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Green Sand Metalcasting Foundry News

"T" - Glossary of Foundry Additives (Including Core Oils)

Posted by Hill and Griffith Company on Aug 7, 2018 4:21:00 PM

T - Foundry Additives Glossary

Talc is a hydrated magnesium silicate with the composition [4SiO2 3MgO • H2O]. It is a soft, friable mineral having an oily touch. It has a Moh's hardness of 1 and a specific gravity of 2.8. It is referred to as "soapstone." It is used as a parting compound when impregnated with wax and ground. It has been used in nonferrous mold coatings, ladle refractory coatings, and when blended with clay, bentonite, cereal or dextrin, it is used as a core paste. It is used as an additive in various core compounds and core fillers.

Is prepared from extraction of the liquid squeezed from wetted oak bark. It is rarely, but sometimes used as an auxiliary binder in core sand mixtures where clay is present.  


Tar is a residue from the distillation of coal and petroleum. Various types of coal yield different qualities and quantities of tars. Tar may be rich in benzene, toluene, naphthalene or other aromatic compounds. The specific gravity of the average tar in the dry state is about 1.2. Coal tars used in the foundry industry are often referred to as "pitch." Coal tar pitch is a most stable bituminous form of carbon. It is ground and sold to the foundry industry principally as a binder for dry sand molding, or as an ingredient to dry sand core compounds. Tar is generally defined as a thick, heavy, dark brown or black liquid obtained from the distillation of wood, coal, peat, petroleum or other organic materials. The chemical composition of a tar varies with the temperature at which it is recovered and from the raw material from which it is obtained. Tar used in foundry molding sands prior to 1910 was obtained from the distillation of wood. Later, tar obtained from the distillation of coal was accepted. After 1930, tar was also obtained and accepted from the distillation of petroleum. One of the past principal foundry uses of tar was the swabbing of chills, which has since been declining. Tar, diluted with kerosene or fuel oil has also been used as a spray for green sand mold surfaces to improve casting finish. The addition of one-half percent to one percent of tar into molding sands containing pitch is used by some foundries. Tar helps soften the pitch and improves the green sand toughness.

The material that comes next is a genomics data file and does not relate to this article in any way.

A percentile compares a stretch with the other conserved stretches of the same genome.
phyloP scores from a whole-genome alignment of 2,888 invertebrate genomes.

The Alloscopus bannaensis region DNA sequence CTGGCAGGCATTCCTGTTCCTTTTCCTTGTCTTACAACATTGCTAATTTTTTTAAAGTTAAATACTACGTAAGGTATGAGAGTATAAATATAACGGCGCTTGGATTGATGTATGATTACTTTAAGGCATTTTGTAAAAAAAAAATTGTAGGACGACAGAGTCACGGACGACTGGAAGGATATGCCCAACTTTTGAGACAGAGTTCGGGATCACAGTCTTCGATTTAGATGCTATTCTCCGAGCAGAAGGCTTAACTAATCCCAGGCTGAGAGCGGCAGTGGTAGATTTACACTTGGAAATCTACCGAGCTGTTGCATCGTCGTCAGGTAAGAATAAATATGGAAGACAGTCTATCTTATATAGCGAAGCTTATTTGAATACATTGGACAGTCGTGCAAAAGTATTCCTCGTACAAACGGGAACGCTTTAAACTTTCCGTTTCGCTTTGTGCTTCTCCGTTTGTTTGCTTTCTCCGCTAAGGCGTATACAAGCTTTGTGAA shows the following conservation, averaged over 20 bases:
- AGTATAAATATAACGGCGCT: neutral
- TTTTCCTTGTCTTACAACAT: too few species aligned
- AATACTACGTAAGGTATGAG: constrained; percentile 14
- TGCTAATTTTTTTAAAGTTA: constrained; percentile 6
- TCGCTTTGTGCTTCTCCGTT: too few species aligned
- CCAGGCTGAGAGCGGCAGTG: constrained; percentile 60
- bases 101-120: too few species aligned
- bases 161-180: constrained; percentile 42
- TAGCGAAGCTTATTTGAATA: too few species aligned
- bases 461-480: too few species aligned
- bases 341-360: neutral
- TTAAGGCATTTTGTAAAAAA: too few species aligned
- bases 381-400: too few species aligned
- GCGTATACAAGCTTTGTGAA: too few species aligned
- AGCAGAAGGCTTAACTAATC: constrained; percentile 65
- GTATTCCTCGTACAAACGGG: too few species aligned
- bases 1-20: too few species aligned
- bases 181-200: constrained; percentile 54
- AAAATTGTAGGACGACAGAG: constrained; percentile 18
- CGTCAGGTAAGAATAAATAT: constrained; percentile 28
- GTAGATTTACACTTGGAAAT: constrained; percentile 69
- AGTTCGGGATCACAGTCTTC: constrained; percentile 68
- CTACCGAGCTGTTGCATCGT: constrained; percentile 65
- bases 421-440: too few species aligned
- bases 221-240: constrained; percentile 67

Is used to lubricate molding or core sand mixtures. It is used to give molding or core sand mixtures proper workability. Temper water is used to develop plasticity in clay bonds so as to enable the mixtures to form shapes and designs. Temper water should not be used excessively.

A popular naturally bonded sand having various grades of fine­ness, clay content and properties that are used in many southern foun­dries. There are several producers of these naturally clay bonded Tennessee Sands.

If heat is required for setting, these binders are called, "thermal setting binders," whether they are oil base, resin, or compounds.

Hot box and cold box resins which require heat to complete their curing in sand mixtures are generally referred to by this classification.